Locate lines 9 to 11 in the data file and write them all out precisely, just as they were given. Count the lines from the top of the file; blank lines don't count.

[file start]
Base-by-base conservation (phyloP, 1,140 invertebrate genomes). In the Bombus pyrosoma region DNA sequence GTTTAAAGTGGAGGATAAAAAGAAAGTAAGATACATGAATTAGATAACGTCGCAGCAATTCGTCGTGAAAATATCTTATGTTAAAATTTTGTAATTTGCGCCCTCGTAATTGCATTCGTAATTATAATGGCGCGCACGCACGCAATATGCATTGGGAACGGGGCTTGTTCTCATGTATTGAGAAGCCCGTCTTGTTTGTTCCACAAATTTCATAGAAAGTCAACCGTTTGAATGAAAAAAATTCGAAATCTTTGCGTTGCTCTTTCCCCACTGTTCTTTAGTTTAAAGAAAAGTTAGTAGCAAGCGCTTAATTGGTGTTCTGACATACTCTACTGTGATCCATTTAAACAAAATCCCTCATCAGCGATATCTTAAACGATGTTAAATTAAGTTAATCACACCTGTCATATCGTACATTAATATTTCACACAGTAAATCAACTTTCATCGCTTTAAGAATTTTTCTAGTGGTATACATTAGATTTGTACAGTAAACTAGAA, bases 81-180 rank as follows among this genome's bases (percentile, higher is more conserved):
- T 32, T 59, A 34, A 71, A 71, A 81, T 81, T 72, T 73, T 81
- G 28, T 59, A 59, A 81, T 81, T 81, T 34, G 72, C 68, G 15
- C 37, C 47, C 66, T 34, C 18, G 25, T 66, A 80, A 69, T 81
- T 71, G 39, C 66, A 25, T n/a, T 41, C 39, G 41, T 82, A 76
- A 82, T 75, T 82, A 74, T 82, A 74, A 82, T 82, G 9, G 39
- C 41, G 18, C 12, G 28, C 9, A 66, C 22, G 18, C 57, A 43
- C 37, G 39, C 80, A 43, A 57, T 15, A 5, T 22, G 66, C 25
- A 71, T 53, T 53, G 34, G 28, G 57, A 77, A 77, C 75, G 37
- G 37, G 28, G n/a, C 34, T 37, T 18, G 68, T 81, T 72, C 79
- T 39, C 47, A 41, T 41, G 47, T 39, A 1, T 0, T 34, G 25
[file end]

- A 71, T 53, T 53, G 34, G 28, G 57, A 77, A 77, C 75, G 37
- G 37, G 28, G n/a, C 34, T 37, T 18, G 68, T 81, T 72, C 79
- T 39, C 47, A 41, T 41, G 47, T 39, A 1, T 0, T 34, G 25